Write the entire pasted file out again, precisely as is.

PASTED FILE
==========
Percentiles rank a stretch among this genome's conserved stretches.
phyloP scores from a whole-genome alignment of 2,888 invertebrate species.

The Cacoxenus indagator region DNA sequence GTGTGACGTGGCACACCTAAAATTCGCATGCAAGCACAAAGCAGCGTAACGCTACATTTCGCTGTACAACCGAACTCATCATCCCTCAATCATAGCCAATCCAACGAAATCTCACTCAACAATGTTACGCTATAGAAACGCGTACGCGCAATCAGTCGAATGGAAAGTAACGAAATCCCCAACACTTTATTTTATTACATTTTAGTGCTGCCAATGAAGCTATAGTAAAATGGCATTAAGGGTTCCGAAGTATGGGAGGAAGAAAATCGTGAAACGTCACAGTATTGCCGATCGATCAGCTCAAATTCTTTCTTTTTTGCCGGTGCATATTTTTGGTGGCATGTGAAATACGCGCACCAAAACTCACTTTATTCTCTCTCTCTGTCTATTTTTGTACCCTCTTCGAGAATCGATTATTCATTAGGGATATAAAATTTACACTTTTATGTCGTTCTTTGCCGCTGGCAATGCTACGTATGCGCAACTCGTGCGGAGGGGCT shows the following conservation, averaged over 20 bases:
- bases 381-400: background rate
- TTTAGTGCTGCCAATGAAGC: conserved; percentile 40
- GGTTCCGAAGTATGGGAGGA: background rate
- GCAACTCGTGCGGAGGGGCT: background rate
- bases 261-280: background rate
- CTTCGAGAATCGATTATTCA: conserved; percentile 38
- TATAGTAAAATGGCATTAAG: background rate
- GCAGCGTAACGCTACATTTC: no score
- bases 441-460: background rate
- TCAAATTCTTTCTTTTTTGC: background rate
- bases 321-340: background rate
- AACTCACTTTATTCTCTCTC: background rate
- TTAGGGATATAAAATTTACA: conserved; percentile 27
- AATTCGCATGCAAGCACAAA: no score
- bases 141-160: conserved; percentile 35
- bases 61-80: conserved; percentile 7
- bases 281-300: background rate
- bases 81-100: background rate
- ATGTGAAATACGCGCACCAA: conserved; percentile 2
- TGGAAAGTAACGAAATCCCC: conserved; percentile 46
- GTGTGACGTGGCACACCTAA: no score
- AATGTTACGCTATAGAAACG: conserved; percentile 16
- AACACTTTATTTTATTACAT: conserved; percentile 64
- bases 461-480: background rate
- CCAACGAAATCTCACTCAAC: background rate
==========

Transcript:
Percentiles rank a stretch among this genome's conserved stretches.
phyloP scores from a whole-genome alignment of 2,888 invertebrate species.

The Cacoxenus indagator region DNA sequence GTGTGACGTGGCACACCTAAAATTCGCATGCAAGCACAAAGCAGCGTAACGCTACATTTCGCTGTACAACCGAACTCATCATCCCTCAATCATAGCCAATCCAACGAAATCTCACTCAACAATGTTACGCTATAGAAACGCGTACGCGCAATCAGTCGAATGGAAAGTAACGAAATCCCCAACACTTTATTTTATTACATTTTAGTGCTGCCAATGAAGCTATAGTAAAATGGCATTAAGGGTTCCGAAGTATGGGAGGAAGAAAATCGTGAAACGTCACAGTATTGCCGATCGATCAGCTCAAATTCTTTCTTTTTTGCCGGTGCATATTTTTGGTGGCATGTGAAATACGCGCACCAAAACTCACTTTATTCTCTCTCTCTGTCTATTTTTGTACCCTCTTCGAGAATCGATTATTCATTAGGGATATAAAATTTACACTTTTATGTCGTTCTTTGCCGCTGGCAATGCTACGTATGCGCAACTCGTGCGGAGGGGCT shows the following conservation, averaged over 20 bases:
- bases 381-400: background rate
- TTTAGTGCTGCCAATGAAGC: conserved; percentile 40
- GGTTCCGAAGTATGGGAGGA: background rate
- GCAACTCGTGCGGAGGGGCT: background rate
- bases 261-280: background rate
- CTTCGAGAATCGATTATTCA: conserved; percentile 38
- TATAGTAAAATGGCATTAAG: background rate
- GCAGCGTAACGCTACATTTC: no score
- bases 441-460: background rate
- TCAAATTCTTTCTTTTTTGC: background rate
- bases 321-340: background rate
- AACTCACTTTATTCTCTCTC: background rate
- TTAGGGATATAAAATTTACA: conserved; percentile 27
- AATTCGCATGCAAGCACAAA: no score
- bases 141-160: conserved; percentile 35
- bases 61-80: conserved; percentile 7
- bases 281-300: background rate
- bases 81-100: background rate
- ATGTGAAATACGCGCACCAA: conserved; percentile 2
- TGGAAAGTAACGAAATCCCC: conserved; percentile 46
- GTGTGACGTGGCACACCTAA: no score
- AATGTTACGCTATAGAAACG: conserved; percentile 16
- AACACTTTATTTTATTACAT: conserved; percentile 64
- bases 461-480: background rate
- CCAACGAAATCTCACTCAAC: background rate